UPDATE: Statement from the Rt Rev Dr Josiah Idowu-Fearon via Anglican Communion News Service
Statement from the Rt Revd Josiah Idowu-Fearon responding to misleading stories concerning a sermon in 2014 and an interview in 2007:
In Benin on Sunday 23rd March, 2014 at St. Mathew’s Cathedral where Knights and their wives were being admitted, I encouraged them to continue to uphold family values in their homes bringing up their children as Christians in order to make a difference in their society. I then went on to challenge the National Assembly, comparing corruption with homosexuality that they had just criminalized. I wished the National Assembly had spent all that time and energy to criminalize corruption rather than homosexuality which is not damaging the Nigerian society as is corruption.
I have never supported the law in Nigeria that criminalizes the gay community and I will never support it. The Church is called to love and protect everyone without discrimination, ‘love the person but hate the sin” whatever the sin may be, corruption, sexual sins of all kinds, misuse of power or anything else.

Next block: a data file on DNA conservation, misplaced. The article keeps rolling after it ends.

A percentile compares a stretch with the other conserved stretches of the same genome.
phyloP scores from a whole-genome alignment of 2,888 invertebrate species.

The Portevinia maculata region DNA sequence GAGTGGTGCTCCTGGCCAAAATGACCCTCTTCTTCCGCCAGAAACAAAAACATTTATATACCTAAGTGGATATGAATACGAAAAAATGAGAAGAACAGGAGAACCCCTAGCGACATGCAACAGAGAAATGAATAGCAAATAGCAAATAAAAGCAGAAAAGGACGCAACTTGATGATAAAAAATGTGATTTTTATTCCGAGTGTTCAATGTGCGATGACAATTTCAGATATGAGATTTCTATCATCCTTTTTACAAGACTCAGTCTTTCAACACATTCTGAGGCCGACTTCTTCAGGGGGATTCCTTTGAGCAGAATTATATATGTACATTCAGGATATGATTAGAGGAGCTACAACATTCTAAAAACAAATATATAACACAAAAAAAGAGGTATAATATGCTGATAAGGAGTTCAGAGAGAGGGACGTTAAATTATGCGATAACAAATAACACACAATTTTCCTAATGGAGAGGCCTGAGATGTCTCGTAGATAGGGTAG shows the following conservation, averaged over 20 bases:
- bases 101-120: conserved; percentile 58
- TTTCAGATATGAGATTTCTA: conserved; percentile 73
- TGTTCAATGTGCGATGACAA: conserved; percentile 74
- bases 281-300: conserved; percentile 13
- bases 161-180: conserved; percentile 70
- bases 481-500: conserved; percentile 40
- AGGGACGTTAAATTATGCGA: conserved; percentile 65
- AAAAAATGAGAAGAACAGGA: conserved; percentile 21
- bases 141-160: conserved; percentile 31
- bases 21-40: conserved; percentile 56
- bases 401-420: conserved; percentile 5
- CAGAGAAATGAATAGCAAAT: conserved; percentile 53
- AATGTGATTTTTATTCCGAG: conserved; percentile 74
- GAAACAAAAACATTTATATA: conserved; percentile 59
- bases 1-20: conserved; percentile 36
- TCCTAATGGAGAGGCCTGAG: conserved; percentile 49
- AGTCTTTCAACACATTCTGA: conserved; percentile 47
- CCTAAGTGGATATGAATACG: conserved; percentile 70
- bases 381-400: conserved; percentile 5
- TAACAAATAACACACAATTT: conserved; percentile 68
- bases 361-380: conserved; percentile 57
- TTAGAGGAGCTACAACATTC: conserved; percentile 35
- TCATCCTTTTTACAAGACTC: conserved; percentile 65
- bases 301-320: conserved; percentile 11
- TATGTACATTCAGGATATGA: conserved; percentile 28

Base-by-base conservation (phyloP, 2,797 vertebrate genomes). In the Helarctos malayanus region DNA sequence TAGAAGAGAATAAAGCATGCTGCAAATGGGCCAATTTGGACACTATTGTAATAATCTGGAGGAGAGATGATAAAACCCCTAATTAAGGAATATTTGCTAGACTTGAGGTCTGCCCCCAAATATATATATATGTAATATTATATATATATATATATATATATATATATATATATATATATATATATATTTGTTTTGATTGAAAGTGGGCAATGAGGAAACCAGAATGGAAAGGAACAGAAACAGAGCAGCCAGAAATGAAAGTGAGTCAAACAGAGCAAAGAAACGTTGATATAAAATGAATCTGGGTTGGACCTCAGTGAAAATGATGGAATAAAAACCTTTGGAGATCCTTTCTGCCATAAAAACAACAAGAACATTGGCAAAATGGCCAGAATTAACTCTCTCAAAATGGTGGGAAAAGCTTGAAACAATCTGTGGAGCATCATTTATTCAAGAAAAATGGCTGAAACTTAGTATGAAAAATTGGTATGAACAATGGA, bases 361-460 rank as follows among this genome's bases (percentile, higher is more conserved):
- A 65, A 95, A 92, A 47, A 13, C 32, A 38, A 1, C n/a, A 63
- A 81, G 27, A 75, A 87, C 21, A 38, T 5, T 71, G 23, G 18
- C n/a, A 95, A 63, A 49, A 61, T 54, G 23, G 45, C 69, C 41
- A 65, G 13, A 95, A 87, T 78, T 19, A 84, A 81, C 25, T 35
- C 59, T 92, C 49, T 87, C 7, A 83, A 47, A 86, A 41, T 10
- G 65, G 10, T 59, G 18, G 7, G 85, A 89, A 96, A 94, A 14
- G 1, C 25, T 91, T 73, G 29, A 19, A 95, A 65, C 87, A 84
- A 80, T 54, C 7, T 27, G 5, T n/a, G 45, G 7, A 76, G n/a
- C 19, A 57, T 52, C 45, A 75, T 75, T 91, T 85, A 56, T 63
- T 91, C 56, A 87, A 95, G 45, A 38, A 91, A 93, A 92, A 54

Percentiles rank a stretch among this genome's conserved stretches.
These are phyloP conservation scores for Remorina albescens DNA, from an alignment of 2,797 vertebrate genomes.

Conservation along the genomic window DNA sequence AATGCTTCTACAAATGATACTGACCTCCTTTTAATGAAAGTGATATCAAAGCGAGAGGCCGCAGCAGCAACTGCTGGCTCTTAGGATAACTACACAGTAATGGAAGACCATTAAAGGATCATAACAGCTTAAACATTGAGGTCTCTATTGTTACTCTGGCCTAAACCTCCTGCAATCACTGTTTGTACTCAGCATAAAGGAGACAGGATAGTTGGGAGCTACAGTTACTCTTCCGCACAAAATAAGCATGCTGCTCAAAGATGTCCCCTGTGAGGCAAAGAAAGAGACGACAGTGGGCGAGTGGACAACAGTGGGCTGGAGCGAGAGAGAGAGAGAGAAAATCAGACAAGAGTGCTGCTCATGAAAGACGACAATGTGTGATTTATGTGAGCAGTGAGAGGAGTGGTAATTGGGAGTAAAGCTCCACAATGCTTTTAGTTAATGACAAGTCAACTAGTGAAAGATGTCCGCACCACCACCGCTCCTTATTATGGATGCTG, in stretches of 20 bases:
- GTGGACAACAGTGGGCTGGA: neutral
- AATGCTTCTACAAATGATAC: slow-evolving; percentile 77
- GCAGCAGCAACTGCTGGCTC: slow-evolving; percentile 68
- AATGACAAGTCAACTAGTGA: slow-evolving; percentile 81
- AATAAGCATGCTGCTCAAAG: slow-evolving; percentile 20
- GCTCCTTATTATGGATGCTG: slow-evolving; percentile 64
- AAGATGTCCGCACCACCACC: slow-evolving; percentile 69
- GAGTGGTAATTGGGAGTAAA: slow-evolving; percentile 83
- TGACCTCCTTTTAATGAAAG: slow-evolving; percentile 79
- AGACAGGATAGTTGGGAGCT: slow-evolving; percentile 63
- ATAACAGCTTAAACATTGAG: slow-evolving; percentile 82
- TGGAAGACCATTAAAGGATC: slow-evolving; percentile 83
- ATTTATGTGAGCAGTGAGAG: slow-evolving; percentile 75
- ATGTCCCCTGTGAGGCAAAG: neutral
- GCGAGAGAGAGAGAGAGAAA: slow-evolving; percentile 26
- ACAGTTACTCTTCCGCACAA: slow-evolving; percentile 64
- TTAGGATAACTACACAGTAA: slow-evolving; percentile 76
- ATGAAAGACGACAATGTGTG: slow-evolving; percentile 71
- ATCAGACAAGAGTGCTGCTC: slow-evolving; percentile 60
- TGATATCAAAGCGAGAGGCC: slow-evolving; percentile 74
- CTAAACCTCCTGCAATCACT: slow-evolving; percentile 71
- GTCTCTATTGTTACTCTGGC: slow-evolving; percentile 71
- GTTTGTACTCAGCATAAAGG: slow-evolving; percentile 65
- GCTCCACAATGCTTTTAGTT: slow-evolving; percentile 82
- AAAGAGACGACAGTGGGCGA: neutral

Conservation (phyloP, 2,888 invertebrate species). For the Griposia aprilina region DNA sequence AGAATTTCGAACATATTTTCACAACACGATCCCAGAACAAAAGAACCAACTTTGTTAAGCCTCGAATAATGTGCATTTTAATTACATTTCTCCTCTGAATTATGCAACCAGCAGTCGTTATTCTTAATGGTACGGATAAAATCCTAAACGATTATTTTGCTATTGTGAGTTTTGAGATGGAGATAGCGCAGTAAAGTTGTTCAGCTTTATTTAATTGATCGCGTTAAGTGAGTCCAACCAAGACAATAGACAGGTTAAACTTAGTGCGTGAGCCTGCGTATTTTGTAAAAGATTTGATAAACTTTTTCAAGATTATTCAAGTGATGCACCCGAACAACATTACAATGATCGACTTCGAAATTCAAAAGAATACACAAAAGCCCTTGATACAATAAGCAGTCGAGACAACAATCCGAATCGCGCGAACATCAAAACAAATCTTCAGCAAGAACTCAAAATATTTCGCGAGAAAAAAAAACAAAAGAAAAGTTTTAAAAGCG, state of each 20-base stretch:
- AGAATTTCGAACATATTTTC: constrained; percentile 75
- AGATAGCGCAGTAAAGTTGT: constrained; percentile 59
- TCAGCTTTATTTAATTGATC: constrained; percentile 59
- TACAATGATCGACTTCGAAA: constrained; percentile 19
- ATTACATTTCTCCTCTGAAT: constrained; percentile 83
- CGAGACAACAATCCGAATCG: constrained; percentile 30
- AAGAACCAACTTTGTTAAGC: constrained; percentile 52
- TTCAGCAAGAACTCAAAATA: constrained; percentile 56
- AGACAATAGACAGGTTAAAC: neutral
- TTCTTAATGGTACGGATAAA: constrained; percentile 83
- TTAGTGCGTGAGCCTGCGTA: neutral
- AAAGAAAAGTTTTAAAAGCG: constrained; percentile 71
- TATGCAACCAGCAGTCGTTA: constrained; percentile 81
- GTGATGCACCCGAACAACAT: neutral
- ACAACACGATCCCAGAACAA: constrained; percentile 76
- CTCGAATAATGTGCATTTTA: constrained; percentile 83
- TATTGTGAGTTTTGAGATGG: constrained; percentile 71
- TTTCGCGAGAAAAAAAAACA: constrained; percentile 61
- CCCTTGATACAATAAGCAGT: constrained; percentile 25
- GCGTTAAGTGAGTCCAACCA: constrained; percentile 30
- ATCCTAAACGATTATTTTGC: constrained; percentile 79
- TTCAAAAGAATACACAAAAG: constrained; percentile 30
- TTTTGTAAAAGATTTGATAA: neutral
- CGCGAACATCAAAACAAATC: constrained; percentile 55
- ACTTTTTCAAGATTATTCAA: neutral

In this I believe I am affirming the position of the Anglican Communion in Lambeth 1:10.
In a Dallas interview in 2007 the question was about the Bible and culture. I did say by way of explanation that the West brought the Christian Faith to us and our forefathers embraced the faith finding it corroborated our view on marriage. Today, the same West are telling us that the position has changed. To the African, that is confusing, hence the difficulty between the Western church and the African church.
Again, my position is clear. For the majority of African Christians, the Bible judges culture, including African culture. As African Christians we must accept other cultures and the way they also understand the Bible’s relationship with culture. I accept and promote a culture of respect for such differences.
The Rt Revd Josiah Idowu-Fearon
A member of the Episcopal Women’s Caucus has posted an email from the newly-named Secretary General of the Anglican Communion Office, Bishop Josiah Idowu-Fearon of the Church of Nigeria. In the email he states “I do not support the law in my country that criminalises homosexuality as a Christian, that has been my position and it has not changed.”